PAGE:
The pseudo code logic of the playbook is the following:
- When the playbook is triggered, extract the content of the Incident Body
- For each alert aggregated in the Incident, extract the content of the Custom Details.
- For each IndicatorId in the Custom Details, run a KQL query against the ThreatIntelligenceIndicator table to obtain the ExternalIndicatorId linked to the IndicatorId
- For each result of the KQL query, add a comment to the Incident with a link to the SEKOIA.IO Intelligence Center
As you can see, the result in a Microsoft Sentinel playbook is based on very few steps, making it easy enough to implement and maintain.
Once implemented, you can test this playbook by executing it on a specific incident manually using the “Run playbook” action.
After a few seconds (and a refresh), the comments will appear in the incident:
As you can see in the short video below, when the analyst clicks on the link, the indicator’s object is opened in SEKOIA.IO Intelligence Center. From there, the analyst has the ability to obtain information about the threat linked to the indicator (Cobalt Strike in our example), the original source of the indicator.
By pivoting on the threat, the analyst will be able to obtain context about the threat, the way it works and a section “Course of Actions” that will give him information on how to continue his investigation of the alert.
It is also possible to execute the playbook every time an incident is created, using a simple “Automation rule”.
An additional step could be added to the playbook to perform a request against the SEKOIA.IO Intelligence Center API6 to retrieve more context (like the malware name or the campaign an indicator characterizes) and add that information to the comment.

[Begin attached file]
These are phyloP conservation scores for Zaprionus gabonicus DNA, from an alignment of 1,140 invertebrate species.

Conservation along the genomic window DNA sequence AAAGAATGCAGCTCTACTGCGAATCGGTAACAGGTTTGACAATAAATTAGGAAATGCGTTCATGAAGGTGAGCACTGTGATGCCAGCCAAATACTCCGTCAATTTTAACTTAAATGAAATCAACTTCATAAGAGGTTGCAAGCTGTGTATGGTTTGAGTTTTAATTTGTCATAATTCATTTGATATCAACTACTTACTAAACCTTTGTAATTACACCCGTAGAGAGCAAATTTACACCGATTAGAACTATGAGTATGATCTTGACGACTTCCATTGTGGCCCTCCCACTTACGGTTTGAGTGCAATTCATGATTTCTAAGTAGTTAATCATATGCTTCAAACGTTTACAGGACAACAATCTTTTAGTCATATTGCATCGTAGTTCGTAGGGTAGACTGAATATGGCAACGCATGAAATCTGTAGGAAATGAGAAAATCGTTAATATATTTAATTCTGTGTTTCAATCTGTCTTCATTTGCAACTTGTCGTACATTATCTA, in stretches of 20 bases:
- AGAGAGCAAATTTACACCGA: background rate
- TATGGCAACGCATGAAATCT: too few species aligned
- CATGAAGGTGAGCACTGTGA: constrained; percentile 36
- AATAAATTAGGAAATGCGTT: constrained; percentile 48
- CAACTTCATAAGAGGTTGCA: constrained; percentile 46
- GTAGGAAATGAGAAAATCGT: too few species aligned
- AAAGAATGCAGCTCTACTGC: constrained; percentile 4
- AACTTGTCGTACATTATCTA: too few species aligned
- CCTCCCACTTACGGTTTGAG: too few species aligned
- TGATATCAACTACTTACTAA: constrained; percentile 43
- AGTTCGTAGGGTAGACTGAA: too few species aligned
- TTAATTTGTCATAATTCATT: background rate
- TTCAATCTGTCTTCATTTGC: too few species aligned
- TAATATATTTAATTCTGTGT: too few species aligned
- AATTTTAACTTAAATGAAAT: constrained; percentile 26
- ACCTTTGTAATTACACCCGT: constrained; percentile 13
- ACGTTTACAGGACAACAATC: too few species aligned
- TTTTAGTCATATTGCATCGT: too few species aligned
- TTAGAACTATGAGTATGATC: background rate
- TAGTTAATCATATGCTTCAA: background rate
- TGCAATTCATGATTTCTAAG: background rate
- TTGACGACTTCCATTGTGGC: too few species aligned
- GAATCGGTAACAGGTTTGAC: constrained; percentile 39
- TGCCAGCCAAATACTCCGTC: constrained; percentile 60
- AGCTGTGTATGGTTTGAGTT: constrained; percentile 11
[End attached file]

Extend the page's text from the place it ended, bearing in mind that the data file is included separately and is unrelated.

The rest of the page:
The comment added to the incident could also be improved by retrieving more information from the ThreatIntelligenceIndicator table, like the indicator value, the confidence level…
If you are using multiple Threat Intelligence sources in Microsoft Sentinel, an additional check would be required in the playbook to make sure that the indicator(s) that triggered the incident comes from SEKOIA.IO, otherwise it would lead analysts to an unexisting or incorrect object in the SEKOIA.IO Intelligence Center.
In its current state, this playbook does not account for similar alerts or duplicated entries in the ThreatIntelligenceIndicator table7, which can lead to a large number of comments being added to the incident.
Another approach that could be explored would be to send the alerts from Microsoft Sentinel to the SEKOIA.IO XDR platform. This approach could be interesting in a multi-cloud or hybrid setting to reduce the costs of centralizing all of the logs and to provide a single pane of glass for the SOC analysts.
In SEKOIA.IO XDR, analysts have access to the indicators’ context directly inside the alerts triggered by detection rules, based on the threat related to the indicator.
7Duplicated entries are possible with the same IndicatorId but different ExternalIndicatorId as indicators can have the same value (domain name for example) but different STIX patterns.